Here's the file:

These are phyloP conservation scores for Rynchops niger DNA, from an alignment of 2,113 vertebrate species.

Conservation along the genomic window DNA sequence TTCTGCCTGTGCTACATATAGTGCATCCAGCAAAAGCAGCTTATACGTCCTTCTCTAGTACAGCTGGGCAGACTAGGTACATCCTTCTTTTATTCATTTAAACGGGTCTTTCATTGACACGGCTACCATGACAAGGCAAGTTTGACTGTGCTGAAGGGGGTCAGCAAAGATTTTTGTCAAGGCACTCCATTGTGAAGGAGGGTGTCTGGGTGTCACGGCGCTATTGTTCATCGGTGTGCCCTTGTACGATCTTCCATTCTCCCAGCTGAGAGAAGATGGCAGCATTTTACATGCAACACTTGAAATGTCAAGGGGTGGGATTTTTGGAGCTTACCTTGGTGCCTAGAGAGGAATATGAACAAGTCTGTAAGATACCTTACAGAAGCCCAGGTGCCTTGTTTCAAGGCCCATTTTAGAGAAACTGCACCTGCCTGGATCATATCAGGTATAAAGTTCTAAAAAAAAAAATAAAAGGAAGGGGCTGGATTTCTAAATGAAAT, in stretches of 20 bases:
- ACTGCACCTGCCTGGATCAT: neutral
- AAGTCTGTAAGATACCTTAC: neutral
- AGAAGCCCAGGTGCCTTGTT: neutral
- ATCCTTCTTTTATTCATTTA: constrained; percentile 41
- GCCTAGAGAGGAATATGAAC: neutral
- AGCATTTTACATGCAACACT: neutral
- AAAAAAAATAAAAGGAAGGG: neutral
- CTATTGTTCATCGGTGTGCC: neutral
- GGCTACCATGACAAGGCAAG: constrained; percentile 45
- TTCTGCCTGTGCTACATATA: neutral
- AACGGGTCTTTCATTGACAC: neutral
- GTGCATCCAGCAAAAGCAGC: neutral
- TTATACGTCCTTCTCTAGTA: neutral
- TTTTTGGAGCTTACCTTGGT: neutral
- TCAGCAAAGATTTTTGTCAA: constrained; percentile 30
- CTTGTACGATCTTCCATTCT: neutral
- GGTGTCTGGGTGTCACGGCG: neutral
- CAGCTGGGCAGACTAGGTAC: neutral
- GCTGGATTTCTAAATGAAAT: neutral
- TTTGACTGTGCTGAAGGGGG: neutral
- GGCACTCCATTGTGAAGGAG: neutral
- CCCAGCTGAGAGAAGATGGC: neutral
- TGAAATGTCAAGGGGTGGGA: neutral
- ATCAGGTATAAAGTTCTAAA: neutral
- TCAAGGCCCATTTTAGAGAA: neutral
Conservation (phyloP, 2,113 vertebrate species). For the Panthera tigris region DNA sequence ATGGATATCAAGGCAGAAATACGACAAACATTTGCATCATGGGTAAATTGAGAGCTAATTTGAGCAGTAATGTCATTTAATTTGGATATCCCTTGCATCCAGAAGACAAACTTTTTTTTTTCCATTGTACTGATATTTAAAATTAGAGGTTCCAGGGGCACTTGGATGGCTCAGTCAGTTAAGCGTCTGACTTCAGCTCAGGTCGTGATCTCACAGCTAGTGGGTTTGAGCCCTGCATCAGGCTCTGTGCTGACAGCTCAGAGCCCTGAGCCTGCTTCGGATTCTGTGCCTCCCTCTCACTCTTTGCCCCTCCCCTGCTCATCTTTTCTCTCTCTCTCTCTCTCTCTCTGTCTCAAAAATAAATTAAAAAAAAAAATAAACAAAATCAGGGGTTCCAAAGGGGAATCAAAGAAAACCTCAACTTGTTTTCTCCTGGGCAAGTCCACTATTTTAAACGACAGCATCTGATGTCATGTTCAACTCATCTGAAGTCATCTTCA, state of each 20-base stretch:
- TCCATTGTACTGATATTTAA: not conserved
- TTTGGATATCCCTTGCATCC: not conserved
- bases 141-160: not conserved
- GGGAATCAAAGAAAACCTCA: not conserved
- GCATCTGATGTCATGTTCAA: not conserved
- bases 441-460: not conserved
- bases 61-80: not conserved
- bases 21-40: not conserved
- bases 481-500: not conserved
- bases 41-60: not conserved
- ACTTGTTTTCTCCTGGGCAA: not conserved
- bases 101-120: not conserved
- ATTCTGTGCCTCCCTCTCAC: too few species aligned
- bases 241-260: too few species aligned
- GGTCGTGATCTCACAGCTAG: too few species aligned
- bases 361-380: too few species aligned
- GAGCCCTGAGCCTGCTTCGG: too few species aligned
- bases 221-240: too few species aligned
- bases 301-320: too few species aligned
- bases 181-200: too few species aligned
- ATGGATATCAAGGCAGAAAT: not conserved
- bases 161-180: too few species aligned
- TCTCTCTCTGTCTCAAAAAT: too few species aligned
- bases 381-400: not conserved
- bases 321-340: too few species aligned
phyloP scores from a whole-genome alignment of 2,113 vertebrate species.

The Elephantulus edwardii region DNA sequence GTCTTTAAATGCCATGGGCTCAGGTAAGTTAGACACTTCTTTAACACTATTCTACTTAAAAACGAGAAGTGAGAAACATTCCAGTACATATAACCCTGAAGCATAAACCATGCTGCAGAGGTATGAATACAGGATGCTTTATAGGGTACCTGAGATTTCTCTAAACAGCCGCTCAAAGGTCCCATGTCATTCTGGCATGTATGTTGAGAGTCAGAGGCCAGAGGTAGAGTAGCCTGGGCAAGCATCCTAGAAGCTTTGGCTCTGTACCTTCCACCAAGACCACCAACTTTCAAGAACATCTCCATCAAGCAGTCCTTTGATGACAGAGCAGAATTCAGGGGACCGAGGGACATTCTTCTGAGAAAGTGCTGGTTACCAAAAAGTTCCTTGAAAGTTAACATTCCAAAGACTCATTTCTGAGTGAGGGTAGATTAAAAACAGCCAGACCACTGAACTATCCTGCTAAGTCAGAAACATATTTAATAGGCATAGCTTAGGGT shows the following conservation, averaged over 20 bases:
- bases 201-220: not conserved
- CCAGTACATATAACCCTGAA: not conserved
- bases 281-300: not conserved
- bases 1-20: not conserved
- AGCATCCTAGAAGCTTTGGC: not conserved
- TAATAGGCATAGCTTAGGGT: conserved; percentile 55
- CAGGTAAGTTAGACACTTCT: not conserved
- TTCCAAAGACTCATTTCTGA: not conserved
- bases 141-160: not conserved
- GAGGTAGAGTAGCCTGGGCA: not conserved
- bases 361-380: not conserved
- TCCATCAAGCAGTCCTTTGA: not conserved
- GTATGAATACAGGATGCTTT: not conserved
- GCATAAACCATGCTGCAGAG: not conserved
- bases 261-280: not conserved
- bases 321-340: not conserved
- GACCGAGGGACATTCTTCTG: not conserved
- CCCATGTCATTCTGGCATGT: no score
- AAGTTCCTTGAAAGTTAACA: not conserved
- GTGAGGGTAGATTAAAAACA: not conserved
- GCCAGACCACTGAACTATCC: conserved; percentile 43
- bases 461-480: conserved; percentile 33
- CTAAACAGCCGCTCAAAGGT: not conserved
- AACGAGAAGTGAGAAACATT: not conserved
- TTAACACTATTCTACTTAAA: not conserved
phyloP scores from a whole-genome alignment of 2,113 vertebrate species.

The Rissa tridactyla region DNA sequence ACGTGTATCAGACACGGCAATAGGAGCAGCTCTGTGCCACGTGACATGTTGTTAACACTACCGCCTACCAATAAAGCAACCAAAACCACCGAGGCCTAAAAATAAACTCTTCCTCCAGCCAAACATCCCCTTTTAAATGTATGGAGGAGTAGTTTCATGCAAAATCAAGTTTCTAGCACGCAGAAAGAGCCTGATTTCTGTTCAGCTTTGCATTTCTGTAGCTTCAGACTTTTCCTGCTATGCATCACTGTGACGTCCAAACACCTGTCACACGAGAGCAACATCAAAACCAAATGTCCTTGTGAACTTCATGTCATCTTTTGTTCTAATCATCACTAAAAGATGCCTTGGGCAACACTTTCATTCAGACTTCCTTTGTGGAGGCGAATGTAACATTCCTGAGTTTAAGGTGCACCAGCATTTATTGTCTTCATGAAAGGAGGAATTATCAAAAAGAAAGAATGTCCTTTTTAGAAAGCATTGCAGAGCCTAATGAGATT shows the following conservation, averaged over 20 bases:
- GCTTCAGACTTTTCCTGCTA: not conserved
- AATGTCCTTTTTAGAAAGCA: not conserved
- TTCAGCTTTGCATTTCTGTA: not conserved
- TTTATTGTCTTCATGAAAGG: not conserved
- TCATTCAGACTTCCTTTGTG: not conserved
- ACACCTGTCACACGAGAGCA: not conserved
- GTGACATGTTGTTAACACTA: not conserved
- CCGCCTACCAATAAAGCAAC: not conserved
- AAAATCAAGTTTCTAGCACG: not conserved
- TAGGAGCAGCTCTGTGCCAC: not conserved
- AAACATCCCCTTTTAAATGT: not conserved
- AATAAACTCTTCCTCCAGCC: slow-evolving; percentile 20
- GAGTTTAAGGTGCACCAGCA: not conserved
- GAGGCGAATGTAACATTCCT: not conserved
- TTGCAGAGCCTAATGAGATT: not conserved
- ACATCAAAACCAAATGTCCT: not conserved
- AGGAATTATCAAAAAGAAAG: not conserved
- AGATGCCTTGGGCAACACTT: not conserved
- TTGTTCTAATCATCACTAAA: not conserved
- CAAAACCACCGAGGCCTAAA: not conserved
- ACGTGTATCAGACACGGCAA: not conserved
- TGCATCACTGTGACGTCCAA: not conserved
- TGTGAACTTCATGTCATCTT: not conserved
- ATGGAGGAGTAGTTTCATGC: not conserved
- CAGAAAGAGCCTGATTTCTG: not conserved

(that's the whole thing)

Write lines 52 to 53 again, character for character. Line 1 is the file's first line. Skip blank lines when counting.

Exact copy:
- bases 381-400: not conserved
- bases 321-340: too few species aligned